Wales’ chapels: The Abernant man single-handedly keeping the doors open

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Media captionEirian Jones is determined to keep the doors open for as long as he can

“It is a shame, that people are forgetting the chapel.”

Eirian Jones is the last member and single-handedly runs Capel Y Cwm near Abernant in Carmarthenshire.

He joined when he was 17 after his mother, Magi, encouraged him to attend. She died a few years ago and he is determined to keep the doors open for as long as he can.

The chapel’s last minister retired in the early 1980s, but Eirian invites guest ministers to preach there.

A handful of his friends and neighbours attend monthly services.

“Perhaps I’m lucky to be still standing, but it’s nice that I can keep the door open here,” he said.

“This place meant the world to my mother and I know she’d be happy that it’s still going.

Image caption Eirian Jones is determined to keep the chapel open as long as he can

“We see chapels closing all the time and eventually the door will close here too.

“It will be sad, but it’s a sign of the times. I’ll carry on until the time comes when the door will close at Capel Y Cwm.”

Abernant is a remote village on a single track road surrounded by farmland and forestry.

Eirian is a farmer, he keeps beef cattle at a farm a stone’s throw from the chapel.

“I’d been going to Sunday school at a chapel further up the road, but my mother wanted me to come to Cwm chapel …back then [in the mid-60s] there were around 30 members on the books,” he said.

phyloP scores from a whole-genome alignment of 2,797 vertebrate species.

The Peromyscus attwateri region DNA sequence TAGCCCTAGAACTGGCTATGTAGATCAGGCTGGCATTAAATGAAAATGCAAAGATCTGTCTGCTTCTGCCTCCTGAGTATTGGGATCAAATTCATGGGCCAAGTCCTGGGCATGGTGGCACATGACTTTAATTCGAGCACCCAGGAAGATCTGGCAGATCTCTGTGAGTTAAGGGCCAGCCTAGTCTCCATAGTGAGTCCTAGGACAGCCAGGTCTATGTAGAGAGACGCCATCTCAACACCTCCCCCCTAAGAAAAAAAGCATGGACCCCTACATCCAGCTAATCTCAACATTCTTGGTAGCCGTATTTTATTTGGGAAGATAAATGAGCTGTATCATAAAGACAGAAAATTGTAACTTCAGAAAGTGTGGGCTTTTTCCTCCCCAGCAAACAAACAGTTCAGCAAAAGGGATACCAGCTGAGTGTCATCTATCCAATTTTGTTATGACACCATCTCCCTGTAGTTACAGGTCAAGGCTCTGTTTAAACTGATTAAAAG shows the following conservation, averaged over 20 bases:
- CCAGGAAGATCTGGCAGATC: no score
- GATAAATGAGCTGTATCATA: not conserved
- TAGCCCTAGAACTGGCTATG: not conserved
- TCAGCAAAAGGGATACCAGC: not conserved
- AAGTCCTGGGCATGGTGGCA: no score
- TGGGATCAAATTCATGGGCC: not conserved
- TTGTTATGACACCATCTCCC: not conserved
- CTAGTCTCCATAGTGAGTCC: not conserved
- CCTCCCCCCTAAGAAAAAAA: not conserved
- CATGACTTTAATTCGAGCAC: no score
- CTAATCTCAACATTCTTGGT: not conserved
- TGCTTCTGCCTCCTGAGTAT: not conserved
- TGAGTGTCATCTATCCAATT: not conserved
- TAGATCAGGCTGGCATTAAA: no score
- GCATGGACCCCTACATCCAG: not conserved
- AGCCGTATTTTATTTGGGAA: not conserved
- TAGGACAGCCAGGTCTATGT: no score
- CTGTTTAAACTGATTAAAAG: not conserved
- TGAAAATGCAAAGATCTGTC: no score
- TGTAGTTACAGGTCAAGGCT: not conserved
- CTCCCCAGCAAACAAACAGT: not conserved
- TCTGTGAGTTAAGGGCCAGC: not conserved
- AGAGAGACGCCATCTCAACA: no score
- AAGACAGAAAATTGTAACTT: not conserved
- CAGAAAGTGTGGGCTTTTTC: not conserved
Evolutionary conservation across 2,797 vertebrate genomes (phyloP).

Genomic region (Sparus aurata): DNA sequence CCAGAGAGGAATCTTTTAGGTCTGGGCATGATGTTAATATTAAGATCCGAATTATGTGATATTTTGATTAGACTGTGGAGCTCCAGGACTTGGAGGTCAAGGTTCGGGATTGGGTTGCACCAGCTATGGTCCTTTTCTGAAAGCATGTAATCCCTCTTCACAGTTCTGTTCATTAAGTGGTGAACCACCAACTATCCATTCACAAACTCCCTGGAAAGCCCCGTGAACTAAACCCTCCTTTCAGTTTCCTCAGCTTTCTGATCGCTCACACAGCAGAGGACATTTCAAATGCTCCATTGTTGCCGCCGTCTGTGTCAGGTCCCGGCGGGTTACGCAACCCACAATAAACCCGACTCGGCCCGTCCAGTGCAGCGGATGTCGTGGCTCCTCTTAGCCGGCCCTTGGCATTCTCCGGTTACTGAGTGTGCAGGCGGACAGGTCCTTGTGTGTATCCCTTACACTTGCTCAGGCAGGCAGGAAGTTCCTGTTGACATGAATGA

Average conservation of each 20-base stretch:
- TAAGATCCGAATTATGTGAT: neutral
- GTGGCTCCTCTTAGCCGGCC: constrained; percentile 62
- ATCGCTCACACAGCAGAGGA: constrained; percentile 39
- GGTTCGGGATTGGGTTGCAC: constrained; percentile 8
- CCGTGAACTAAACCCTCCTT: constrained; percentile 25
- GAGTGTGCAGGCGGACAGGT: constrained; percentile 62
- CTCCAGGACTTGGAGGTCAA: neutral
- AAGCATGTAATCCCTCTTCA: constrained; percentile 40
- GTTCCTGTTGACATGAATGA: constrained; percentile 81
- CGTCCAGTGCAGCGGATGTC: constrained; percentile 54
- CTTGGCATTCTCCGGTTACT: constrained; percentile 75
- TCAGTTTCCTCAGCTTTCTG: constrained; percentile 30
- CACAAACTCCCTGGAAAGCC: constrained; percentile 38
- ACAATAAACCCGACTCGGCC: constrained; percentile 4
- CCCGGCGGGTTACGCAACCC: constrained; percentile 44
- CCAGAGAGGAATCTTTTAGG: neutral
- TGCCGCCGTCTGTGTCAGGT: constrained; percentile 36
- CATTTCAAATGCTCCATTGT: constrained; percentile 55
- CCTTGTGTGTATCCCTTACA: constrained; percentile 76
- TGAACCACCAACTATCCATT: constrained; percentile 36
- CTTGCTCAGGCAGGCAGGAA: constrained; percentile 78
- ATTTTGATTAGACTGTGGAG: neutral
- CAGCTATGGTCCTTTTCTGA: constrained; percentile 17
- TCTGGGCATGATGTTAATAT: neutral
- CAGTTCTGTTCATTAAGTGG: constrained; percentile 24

“Over the years, some got married, some died and membership has gone down.

Image caption Eirian Jones said that despite cobwebs and a broken window pane, the building is in good condition

“It is a shame, that people are forgetting the chapel.”

Chapel membership has been steadily declining across Wales for decades.

Cwm is a Baptist chapel and figures from the Baptist Union of Wales show that in 1960 there 70,282 members. By 2000 that number had dropped to 20,872 and last year, there were just 9,447 people on the membership list.

“I’m treasurer and secretary of the chapel. I can’t play the organ, although I wish I could,” said Mr Jones.

Image caption The chapel is in Abernant which is surrounded by farmland and forestry

“We’re fortunate here that people whose families have been members in the past will still come to support us.”

Judith Morris, the Baptist Union’s General Secretary said: “It raises an interesting question – how on earth can a chapel continue with just one member, because surely a church has something to do with community.

“But what the member at Cwm Chapel is doing is inviting people in, and in an age where loneliness is a huge issue, it’s great to bring people together, to worship, but also to catch up and chat.”



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